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Perfectionism is a Sin

December 29, 2012

“Perfectionism is just everyone trying to be like me.”–I would tell you who originally said this quote, but modesty forbids.

      Before I start with this article, I would like to set out what I am NOT saying. I am not trying to argue against doing well in all endeavors, or against doing your best. Also, I am not trying to say that attention to detail or a desire to do tasks as well as possible is sin. With that in mind, lets dive into what perfectionism actually is.

     Perfectionism, or negative perfectionism, if you will, involves a fear of failing. This perfectionism is the sort of attitude that avoids doing something because of the possibility of failing. I encounter this sort of attitude often in my work. It’s the attitude that tries to get out of work by using that excuse that your work will not be very good. For example, the inner perfectionist (the inner child?) will try to tell me that I should give up on trying to write a song, because all I can come up with is the same three chords that everyone uses. Or it will try to tell me not to write a blog post, because I feel like I don’t have any good ideas to write about. It is laziness disguised as a desire for excellence.

I hate to tell her, but she’s still not perfect.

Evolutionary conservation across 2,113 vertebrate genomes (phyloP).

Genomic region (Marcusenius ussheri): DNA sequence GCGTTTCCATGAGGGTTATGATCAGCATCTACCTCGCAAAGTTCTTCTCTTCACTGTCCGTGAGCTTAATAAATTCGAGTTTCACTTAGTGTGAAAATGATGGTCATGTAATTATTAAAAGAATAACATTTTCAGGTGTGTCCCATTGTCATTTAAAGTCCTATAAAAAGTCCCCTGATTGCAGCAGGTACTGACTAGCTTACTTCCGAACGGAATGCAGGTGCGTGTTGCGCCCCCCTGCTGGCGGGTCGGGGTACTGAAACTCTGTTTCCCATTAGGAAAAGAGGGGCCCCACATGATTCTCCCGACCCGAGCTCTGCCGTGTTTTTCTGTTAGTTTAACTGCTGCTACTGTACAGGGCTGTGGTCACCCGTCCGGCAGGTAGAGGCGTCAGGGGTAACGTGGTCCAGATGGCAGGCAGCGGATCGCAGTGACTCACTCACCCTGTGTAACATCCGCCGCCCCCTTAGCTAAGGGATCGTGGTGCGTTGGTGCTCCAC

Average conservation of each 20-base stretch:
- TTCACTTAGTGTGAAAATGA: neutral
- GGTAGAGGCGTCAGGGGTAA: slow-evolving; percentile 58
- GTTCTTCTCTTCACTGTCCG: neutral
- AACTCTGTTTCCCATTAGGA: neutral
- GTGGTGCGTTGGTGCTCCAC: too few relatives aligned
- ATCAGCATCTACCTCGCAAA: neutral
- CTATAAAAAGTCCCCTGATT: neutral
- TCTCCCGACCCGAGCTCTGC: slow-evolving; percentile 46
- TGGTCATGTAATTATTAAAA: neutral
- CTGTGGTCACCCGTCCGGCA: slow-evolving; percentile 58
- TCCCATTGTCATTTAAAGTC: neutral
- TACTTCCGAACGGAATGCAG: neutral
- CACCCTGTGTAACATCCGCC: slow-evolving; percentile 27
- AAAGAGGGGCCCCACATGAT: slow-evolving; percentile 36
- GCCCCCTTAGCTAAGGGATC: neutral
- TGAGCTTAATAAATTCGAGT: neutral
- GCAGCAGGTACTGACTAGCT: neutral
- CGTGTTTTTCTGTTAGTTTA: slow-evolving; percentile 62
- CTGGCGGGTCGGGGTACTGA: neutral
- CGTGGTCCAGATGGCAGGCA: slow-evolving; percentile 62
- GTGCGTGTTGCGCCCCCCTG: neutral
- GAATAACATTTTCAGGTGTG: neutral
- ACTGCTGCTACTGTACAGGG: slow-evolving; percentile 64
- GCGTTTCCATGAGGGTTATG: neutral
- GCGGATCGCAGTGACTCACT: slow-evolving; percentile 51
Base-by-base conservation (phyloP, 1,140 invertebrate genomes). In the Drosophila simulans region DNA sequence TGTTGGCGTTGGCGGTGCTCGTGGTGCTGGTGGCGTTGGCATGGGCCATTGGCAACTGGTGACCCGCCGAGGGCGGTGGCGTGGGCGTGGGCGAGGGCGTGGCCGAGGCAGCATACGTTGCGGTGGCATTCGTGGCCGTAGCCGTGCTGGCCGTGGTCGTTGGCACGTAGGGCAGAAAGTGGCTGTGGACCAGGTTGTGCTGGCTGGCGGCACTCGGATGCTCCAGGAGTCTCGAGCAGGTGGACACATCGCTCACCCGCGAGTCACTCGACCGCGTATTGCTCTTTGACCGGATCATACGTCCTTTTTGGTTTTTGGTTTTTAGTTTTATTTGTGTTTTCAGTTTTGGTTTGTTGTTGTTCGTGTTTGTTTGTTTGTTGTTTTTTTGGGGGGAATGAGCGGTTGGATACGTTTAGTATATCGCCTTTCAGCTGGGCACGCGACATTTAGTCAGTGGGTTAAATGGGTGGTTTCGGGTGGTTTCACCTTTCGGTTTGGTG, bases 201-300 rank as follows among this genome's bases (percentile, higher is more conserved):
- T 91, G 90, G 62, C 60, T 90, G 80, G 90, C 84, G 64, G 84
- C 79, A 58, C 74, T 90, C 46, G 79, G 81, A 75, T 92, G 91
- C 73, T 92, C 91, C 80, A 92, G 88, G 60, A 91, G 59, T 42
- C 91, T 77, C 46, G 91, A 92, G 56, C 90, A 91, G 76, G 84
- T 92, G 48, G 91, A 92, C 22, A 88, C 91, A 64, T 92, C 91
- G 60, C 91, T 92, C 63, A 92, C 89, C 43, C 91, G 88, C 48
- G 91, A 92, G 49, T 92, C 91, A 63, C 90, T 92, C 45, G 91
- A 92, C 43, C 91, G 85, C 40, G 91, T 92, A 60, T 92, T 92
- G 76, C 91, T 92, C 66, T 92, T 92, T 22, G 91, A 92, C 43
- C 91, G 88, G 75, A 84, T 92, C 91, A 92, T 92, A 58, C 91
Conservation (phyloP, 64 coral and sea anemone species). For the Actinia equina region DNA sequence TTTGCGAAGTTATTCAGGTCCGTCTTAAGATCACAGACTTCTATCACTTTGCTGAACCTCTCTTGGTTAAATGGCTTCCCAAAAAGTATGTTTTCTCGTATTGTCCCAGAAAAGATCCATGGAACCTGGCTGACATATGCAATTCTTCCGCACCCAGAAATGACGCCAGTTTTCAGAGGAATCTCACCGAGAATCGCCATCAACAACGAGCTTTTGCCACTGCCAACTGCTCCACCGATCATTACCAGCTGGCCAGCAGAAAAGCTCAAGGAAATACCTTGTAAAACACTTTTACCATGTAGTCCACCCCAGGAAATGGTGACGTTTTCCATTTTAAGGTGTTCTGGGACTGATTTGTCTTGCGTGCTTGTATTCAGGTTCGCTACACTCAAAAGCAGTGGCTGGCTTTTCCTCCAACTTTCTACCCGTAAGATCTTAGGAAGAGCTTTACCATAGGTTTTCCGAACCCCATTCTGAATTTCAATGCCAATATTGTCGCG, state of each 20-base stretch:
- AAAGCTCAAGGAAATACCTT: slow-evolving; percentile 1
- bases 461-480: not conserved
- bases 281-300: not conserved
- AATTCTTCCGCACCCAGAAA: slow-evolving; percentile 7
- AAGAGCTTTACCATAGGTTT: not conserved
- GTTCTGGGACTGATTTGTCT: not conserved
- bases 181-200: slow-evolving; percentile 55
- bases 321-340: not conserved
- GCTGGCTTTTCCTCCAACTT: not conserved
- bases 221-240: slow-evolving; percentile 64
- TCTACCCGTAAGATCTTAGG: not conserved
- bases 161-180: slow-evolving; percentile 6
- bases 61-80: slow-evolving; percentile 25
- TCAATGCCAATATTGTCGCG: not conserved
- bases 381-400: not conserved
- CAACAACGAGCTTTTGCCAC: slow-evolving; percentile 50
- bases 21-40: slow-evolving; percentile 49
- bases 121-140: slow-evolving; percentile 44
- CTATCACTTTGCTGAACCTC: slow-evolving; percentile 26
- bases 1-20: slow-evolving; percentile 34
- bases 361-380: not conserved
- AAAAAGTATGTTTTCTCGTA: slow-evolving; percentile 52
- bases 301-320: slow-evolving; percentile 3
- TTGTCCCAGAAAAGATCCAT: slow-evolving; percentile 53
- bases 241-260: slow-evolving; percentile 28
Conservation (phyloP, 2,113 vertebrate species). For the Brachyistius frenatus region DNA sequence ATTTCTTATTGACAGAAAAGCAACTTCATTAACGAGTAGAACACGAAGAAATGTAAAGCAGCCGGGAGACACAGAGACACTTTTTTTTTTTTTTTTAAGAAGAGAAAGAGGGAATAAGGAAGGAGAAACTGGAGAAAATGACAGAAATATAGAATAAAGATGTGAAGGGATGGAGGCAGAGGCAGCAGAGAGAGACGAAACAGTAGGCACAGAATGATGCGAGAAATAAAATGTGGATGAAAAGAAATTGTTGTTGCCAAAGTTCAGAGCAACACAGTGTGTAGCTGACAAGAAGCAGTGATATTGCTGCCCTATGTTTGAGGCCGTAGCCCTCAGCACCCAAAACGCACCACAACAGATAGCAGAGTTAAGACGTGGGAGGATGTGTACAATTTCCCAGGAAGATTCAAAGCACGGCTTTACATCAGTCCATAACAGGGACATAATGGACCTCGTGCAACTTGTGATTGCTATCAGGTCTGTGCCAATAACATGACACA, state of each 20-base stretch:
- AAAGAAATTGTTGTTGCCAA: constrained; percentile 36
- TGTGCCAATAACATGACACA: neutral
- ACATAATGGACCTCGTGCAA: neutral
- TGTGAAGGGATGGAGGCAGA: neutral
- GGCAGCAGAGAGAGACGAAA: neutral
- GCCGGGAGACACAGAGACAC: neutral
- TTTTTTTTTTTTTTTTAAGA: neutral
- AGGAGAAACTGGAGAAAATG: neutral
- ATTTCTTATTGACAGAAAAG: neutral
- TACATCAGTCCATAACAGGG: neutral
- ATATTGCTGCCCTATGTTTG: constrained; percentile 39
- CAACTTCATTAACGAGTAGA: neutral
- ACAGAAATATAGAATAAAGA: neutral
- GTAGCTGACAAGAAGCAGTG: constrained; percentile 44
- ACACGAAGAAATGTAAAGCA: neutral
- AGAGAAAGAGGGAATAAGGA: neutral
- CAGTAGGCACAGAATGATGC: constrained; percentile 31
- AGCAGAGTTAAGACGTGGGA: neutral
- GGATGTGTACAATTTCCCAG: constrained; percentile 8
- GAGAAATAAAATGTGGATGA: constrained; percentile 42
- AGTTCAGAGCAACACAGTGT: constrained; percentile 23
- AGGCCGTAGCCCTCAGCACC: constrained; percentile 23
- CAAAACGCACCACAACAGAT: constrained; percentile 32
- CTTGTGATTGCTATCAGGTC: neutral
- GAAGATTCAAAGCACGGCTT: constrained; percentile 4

Perfectionism keeps us waiting. We don’t write that article because we’re waiting on the Great American Novel to come from the muse. We don’t go practice our instrument because we’re waiting on that moment where a light shines from heaven and we become the next Joe Satriani. We don’t date such person because we’re waiting for the perfect spouse, who always happens to be tailor-made to fit our desires. (Has anyone ever considered the fact that the perfect man/woman probably wouldn’t want to hang around them?) We can come up with many good excuses for this behavior. However, if we look behind our excuses, we will find that the sins of fear and sloth animate this perfectionism.

Please note the strong resemblance that the man in the picture bears to the author of this post.

     How can we combat this sin of perfectionism? First, we can look to the example of Jesus Christ. All of our standards for excellence fall short compared to the power and majesty of God. We don’t do things so we can meet a man-made standard. We do things for the glory of God. No matter what we are doing, we need to be doing it on our knees. Figuratively, of course. Secondly, we can strive for excellence instead of perfection. Unlike the image of perfection that our minds create, excellence does not magically come from us to the skies. Excellence requires work. Any football player knows that if you want to accomplish something great, you need to practice, practice, practice, practice, practice, practice, practice, etc. If Drew Brees or [insert other football player here] had taken the perfectionist approach to sports, he would be watching the New Orleans Saints play from the comfort of his living room. To achieve anything great, you must work hard and you must take risks. You cannot be afraid of failure. You will fail. But you must fail in order to learn what it means to succeed. You can accomplish great things, but not if you still hold to the idol of perfectionism.

Current Listening: The Sun and The Moon by The Bravery, Raising Up The Dead by Caedmon’s Call, Land of the Living by Matthew Perryman Jones

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